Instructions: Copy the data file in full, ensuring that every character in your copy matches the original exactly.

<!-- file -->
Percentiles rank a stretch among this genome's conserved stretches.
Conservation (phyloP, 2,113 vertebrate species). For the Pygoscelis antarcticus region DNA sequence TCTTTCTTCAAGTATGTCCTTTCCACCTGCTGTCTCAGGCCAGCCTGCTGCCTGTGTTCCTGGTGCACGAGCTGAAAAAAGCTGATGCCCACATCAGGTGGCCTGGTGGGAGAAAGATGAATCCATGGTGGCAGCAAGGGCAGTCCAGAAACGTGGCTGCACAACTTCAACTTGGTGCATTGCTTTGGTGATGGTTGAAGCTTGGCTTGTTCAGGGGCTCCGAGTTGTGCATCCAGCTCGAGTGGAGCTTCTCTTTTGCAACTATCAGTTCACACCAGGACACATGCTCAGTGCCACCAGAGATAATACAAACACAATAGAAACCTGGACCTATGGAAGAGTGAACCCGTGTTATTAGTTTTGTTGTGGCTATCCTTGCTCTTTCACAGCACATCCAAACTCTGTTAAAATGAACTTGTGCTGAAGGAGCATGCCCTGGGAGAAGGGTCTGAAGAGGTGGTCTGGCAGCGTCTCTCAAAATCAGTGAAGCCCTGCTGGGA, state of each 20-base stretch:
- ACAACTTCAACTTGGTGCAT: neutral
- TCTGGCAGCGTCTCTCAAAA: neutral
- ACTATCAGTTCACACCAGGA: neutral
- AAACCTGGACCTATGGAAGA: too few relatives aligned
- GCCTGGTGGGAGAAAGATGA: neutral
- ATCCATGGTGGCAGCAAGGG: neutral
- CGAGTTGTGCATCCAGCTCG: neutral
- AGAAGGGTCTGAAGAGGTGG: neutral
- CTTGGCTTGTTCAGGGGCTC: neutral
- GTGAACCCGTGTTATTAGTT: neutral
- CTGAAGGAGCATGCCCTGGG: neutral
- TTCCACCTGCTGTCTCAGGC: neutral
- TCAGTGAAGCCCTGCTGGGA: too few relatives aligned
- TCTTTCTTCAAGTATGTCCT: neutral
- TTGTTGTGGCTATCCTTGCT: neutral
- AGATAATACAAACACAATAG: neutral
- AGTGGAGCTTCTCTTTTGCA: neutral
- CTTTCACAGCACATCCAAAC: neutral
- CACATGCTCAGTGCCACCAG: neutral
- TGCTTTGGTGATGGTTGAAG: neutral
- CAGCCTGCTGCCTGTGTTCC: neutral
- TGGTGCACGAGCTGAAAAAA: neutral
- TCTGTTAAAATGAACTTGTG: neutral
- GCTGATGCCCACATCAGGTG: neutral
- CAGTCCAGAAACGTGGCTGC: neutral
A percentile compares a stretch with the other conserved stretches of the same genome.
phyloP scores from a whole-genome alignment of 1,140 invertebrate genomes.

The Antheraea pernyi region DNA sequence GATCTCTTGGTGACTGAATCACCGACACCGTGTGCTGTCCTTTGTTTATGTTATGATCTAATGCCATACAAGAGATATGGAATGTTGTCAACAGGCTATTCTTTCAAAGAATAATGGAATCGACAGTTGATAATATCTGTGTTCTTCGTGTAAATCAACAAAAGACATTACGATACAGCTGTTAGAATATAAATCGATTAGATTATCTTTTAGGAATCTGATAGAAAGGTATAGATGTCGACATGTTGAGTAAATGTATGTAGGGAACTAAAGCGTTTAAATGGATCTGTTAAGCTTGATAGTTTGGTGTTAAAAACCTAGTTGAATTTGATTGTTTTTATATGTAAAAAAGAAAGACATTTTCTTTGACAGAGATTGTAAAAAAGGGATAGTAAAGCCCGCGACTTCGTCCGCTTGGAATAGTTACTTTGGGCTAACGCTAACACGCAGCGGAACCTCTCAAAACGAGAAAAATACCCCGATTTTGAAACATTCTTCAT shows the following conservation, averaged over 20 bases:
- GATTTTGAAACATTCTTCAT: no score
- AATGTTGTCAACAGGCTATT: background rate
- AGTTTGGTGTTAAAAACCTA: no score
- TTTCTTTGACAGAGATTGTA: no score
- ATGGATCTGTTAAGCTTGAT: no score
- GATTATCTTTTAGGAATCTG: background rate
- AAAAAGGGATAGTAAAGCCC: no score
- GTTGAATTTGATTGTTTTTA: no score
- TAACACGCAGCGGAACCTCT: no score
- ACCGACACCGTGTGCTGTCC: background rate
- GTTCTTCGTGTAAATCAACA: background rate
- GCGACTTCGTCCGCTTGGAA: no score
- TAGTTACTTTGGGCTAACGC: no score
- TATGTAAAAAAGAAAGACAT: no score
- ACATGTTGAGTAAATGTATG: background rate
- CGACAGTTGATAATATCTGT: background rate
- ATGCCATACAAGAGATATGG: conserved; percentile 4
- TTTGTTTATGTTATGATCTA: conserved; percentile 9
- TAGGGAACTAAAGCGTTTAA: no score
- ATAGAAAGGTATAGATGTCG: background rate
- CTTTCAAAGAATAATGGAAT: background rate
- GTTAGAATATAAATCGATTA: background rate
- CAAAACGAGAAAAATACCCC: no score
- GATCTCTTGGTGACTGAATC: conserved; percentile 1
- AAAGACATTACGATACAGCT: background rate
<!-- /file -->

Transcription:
Percentiles rank a stretch among this genome's conserved stretches.
Conservation (phyloP, 2,113 vertebrate species). For the Pygoscelis antarcticus region DNA sequence TCTTTCTTCAAGTATGTCCTTTCCACCTGCTGTCTCAGGCCAGCCTGCTGCCTGTGTTCCTGGTGCACGAGCTGAAAAAAGCTGATGCCCACATCAGGTGGCCTGGTGGGAGAAAGATGAATCCATGGTGGCAGCAAGGGCAGTCCAGAAACGTGGCTGCACAACTTCAACTTGGTGCATTGCTTTGGTGATGGTTGAAGCTTGGCTTGTTCAGGGGCTCCGAGTTGTGCATCCAGCTCGAGTGGAGCTTCTCTTTTGCAACTATCAGTTCACACCAGGACACATGCTCAGTGCCACCAGAGATAATACAAACACAATAGAAACCTGGACCTATGGAAGAGTGAACCCGTGTTATTAGTTTTGTTGTGGCTATCCTTGCTCTTTCACAGCACATCCAAACTCTGTTAAAATGAACTTGTGCTGAAGGAGCATGCCCTGGGAGAAGGGTCTGAAGAGGTGGTCTGGCAGCGTCTCTCAAAATCAGTGAAGCCCTGCTGGGA, state of each 20-base stretch:
- ACAACTTCAACTTGGTGCAT: neutral
- TCTGGCAGCGTCTCTCAAAA: neutral
- ACTATCAGTTCACACCAGGA: neutral
- AAACCTGGACCTATGGAAGA: too few relatives aligned
- GCCTGGTGGGAGAAAGATGA: neutral
- ATCCATGGTGGCAGCAAGGG: neutral
- CGAGTTGTGCATCCAGCTCG: neutral
- AGAAGGGTCTGAAGAGGTGG: neutral
- CTTGGCTTGTTCAGGGGCTC: neutral
- GTGAACCCGTGTTATTAGTT: neutral
- CTGAAGGAGCATGCCCTGGG: neutral
- TTCCACCTGCTGTCTCAGGC: neutral
- TCAGTGAAGCCCTGCTGGGA: too few relatives aligned
- TCTTTCTTCAAGTATGTCCT: neutral
- TTGTTGTGGCTATCCTTGCT: neutral
- AGATAATACAAACACAATAG: neutral
- AGTGGAGCTTCTCTTTTGCA: neutral
- CTTTCACAGCACATCCAAAC: neutral
- CACATGCTCAGTGCCACCAG: neutral
- TGCTTTGGTGATGGTTGAAG: neutral
- CAGCCTGCTGCCTGTGTTCC: neutral
- TGGTGCACGAGCTGAAAAAA: neutral
- TCTGTTAAAATGAACTTGTG: neutral
- GCTGATGCCCACATCAGGTG: neutral
- CAGTCCAGAAACGTGGCTGC: neutral
A percentile compares a stretch with the other conserved stretches of the same genome.
phyloP scores from a whole-genome alignment of 1,140 invertebrate genomes.

The Antheraea pernyi region DNA sequence GATCTCTTGGTGACTGAATCACCGACACCGTGTGCTGTCCTTTGTTTATGTTATGATCTAATGCCATACAAGAGATATGGAATGTTGTCAACAGGCTATTCTTTCAAAGAATAATGGAATCGACAGTTGATAATATCTGTGTTCTTCGTGTAAATCAACAAAAGACATTACGATACAGCTGTTAGAATATAAATCGATTAGATTATCTTTTAGGAATCTGATAGAAAGGTATAGATGTCGACATGTTGAGTAAATGTATGTAGGGAACTAAAGCGTTTAAATGGATCTGTTAAGCTTGATAGTTTGGTGTTAAAAACCTAGTTGAATTTGATTGTTTTTATATGTAAAAAAGAAAGACATTTTCTTTGACAGAGATTGTAAAAAAGGGATAGTAAAGCCCGCGACTTCGTCCGCTTGGAATAGTTACTTTGGGCTAACGCTAACACGCAGCGGAACCTCTCAAAACGAGAAAAATACCCCGATTTTGAAACATTCTTCAT shows the following conservation, averaged over 20 bases:
- GATTTTGAAACATTCTTCAT: no score
- AATGTTGTCAACAGGCTATT: background rate
- AGTTTGGTGTTAAAAACCTA: no score
- TTTCTTTGACAGAGATTGTA: no score
- ATGGATCTGTTAAGCTTGAT: no score
- GATTATCTTTTAGGAATCTG: background rate
- AAAAAGGGATAGTAAAGCCC: no score
- GTTGAATTTGATTGTTTTTA: no score
- TAACACGCAGCGGAACCTCT: no score
- ACCGACACCGTGTGCTGTCC: background rate
- GTTCTTCGTGTAAATCAACA: background rate
- GCGACTTCGTCCGCTTGGAA: no score
- TAGTTACTTTGGGCTAACGC: no score
- TATGTAAAAAAGAAAGACAT: no score
- ACATGTTGAGTAAATGTATG: background rate
- CGACAGTTGATAATATCTGT: background rate
- ATGCCATACAAGAGATATGG: conserved; percentile 4
- TTTGTTTATGTTATGATCTA: conserved; percentile 9
- TAGGGAACTAAAGCGTTTAA: no score
- ATAGAAAGGTATAGATGTCG: background rate
- CTTTCAAAGAATAATGGAAT: background rate
- GTTAGAATATAAATCGATTA: background rate
- CAAAACGAGAAAAATACCCC: no score
- GATCTCTTGGTGACTGAATC: conserved; percentile 1
- AAAGACATTACGATACAGCT: background rate